Back pain is a common complaint for a lot of people.
In fact, it is so common, it can be easy to ignore back pain.
Statistically, 80% of adults will complain of back pain in their lifetimes.
For older adults, the pain can be jokingly dismissed as “old age problems”. But is this always the case?
Should we be paying more attention to back pain and what it means for our elderly loved ones’ health?
Just because the pain is common does not mean you have to live with it.
In this post, we will talk about some of the common causes of back pain and how you as a caregiver (or older adult yourself) can keep this problem at bay.
Causes of Back Pain
Back pain may occur for many reasons, including:
- Sharp back pain can occur as a result of lifting heavy objects.
- Traumatic injuries from accidents can also cause back pain.
- Disc degeneration – This happens when the rubbery discs in between the bones of your spine (vertebra) begin to wear away due to old age. Normally, these rubbery discs will support the movement and pressure of the spine. When they wear down, bones begin to rub against each other and stiffness can also happen.
- Herniated or ruptured discs – This happens when the rubbery discs we learned of above protrude or become compressed.
- “Pinched” nerves/Nerve damage – If some some reason the nerves to your spine/back become compressed, this can also contribute to back pain. Inflammation or an injury could cause this.
- Sciatica – This a form of “pinched” nerve that specifically affects the sciatic nerve. The sciatic nerve is a large nerve that travels through the buttocks to the back of the leg.
- Spinal irregularities – Any curvature of the spine can also cause pain.
- Spondylolisthesis – This is a condition in which a vertebra of the lower spine slips out of place, pinching the nerves exiting the spinal column.
- Excessive weight which puts stress on back muscles can also cause back pain.
Most of these causes of back pain are issues that can be handled with at home therapy or with the help of a chiropractor/osteopathic practitioner.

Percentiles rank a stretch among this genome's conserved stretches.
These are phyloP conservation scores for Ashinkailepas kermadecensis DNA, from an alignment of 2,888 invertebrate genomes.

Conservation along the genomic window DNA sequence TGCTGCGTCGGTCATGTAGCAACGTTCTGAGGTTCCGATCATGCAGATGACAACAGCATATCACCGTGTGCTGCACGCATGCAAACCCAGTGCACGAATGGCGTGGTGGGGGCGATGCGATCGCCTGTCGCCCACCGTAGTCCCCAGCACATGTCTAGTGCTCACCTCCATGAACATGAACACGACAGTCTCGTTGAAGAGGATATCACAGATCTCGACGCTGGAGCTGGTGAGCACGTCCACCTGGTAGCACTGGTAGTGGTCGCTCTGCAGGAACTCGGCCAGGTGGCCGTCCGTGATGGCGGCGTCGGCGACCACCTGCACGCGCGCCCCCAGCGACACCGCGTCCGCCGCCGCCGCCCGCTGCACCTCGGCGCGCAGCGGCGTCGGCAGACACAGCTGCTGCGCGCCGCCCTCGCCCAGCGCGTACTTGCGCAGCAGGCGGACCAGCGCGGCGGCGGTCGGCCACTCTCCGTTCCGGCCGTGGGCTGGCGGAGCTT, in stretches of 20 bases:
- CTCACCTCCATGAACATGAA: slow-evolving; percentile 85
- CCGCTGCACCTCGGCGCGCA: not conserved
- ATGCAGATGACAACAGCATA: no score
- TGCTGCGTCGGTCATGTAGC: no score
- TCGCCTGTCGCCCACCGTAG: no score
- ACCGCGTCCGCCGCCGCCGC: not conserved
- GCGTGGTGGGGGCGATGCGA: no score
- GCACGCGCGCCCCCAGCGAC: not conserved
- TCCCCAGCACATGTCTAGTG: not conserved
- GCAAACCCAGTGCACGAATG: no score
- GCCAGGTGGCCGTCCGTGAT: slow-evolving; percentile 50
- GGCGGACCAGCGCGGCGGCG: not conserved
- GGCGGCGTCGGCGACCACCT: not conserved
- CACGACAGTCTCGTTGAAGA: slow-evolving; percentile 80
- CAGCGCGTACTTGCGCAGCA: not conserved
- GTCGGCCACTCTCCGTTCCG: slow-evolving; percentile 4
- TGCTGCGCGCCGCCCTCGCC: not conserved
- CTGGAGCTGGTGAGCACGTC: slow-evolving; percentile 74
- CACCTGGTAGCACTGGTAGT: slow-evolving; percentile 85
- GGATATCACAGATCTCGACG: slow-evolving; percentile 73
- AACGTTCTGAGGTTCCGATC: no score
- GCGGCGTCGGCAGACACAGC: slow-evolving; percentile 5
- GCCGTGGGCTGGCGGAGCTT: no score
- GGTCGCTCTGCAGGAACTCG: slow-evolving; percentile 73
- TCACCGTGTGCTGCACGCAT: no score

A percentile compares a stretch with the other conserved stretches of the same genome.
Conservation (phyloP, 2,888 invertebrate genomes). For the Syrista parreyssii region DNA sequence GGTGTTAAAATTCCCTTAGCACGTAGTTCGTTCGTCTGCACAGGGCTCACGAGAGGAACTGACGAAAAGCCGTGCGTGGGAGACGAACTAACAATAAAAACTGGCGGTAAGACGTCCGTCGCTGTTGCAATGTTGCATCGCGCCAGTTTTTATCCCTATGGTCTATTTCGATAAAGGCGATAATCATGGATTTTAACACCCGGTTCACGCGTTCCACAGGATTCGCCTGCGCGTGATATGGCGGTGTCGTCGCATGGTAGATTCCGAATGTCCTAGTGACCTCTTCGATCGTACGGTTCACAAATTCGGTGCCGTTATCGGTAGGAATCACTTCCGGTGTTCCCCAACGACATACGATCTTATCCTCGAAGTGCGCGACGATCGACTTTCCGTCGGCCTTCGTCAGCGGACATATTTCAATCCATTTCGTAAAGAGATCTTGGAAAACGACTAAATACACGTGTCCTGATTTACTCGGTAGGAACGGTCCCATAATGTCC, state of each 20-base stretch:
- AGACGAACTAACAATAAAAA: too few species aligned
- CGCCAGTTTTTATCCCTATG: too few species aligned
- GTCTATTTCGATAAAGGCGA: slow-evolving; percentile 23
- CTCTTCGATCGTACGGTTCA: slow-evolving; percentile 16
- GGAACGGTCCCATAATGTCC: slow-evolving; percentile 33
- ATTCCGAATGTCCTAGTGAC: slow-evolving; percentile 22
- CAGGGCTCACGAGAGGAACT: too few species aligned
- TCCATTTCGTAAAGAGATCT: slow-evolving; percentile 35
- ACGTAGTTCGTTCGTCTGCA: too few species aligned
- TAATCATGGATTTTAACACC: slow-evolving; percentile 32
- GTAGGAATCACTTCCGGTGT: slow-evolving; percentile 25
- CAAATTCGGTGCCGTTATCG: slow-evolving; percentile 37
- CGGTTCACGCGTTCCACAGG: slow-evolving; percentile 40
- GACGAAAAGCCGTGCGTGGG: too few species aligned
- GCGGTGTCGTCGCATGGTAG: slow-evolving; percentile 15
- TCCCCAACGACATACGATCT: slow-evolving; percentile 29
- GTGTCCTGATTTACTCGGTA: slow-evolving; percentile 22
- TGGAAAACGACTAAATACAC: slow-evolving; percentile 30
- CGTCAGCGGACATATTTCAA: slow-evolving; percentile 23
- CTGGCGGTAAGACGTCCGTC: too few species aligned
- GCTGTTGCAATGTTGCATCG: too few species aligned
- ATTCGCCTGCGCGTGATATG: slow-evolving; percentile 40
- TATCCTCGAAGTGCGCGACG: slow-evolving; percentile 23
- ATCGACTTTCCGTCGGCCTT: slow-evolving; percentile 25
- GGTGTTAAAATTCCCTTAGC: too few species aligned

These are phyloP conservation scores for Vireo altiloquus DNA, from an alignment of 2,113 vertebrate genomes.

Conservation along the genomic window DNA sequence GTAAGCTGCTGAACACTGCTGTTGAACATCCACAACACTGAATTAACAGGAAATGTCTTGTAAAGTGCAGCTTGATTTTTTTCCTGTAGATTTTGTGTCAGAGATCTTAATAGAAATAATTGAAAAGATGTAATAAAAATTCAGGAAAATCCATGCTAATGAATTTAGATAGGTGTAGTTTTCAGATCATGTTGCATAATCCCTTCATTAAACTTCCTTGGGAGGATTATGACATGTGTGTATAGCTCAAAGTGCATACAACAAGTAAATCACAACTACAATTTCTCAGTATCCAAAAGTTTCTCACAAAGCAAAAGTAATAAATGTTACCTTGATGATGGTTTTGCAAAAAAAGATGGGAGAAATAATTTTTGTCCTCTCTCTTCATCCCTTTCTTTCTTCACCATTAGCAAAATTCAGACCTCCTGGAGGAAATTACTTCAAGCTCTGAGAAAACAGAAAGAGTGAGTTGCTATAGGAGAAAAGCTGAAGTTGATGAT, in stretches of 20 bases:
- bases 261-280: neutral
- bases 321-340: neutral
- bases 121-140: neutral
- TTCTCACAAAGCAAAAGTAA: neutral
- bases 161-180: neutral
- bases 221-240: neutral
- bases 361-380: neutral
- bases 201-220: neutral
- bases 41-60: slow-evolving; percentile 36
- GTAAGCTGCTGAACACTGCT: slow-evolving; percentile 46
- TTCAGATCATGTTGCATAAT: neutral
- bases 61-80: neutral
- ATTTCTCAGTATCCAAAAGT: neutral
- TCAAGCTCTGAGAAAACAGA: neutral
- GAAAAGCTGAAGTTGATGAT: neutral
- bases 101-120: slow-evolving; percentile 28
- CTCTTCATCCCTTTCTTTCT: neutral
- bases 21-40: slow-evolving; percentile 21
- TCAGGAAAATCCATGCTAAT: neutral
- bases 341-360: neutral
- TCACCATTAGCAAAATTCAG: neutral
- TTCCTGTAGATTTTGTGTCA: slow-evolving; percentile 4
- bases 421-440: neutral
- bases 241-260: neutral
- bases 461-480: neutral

Sometimes however, back pain may simply be a symptom of a much larger problem.
It is always best to check and make sure so any serious condition such as an infection, osteoporosis, fibromyalgia or even cancer of the spine is not responsible for the pain.
Preventing Back Pain
In the case of back pain that is dependent on an existing medical condition, treatment of the condition will usually help to alleviate the pain.
Treatment may involve surgery and prescription medication.
There are simple practices however that can help you or your elderly loved one keep back pain at bay for as long as possible.
- Always stretch before exercise or any strenuous activity.
- Don’t lift heavy objects. If you do need to lift, use proper body mechanics. Instead of bending your back to pick objects up, lower your entire body and lift objects up using your knees as support.
- Do not slouch when you’re sitting or standing.
- Place back support on your chairs to help with posture when you sit.
- Wear comfortable, low-heeled shoes.
- Eat a healthy, balanced diet to prevent excessive weight gain which can put stress and strain on your back muscles.
- Exercise regularly. This keeps the blood flowing and muscles healthy. Additionally, exercise releases endorphins. Endorphins are natural “painkillers” which give people a great sense of well-being.
- Quit smoking. Smoking reduces blood flow to the lower spine. Decreased blood flow to the lower spine can contribute to spinal disc degeneration. Smoking also increases the risk of osteoporosis and impedes healing. Smoke-induced coughing can cause back pain as well.
As a caregiver, these are all things you can encourage your elderly loved one to do to help prevent back pain and keep a healthy back.
If you found this post useful, please consider sharing it with someone else who needs advice on how to prevent back pain.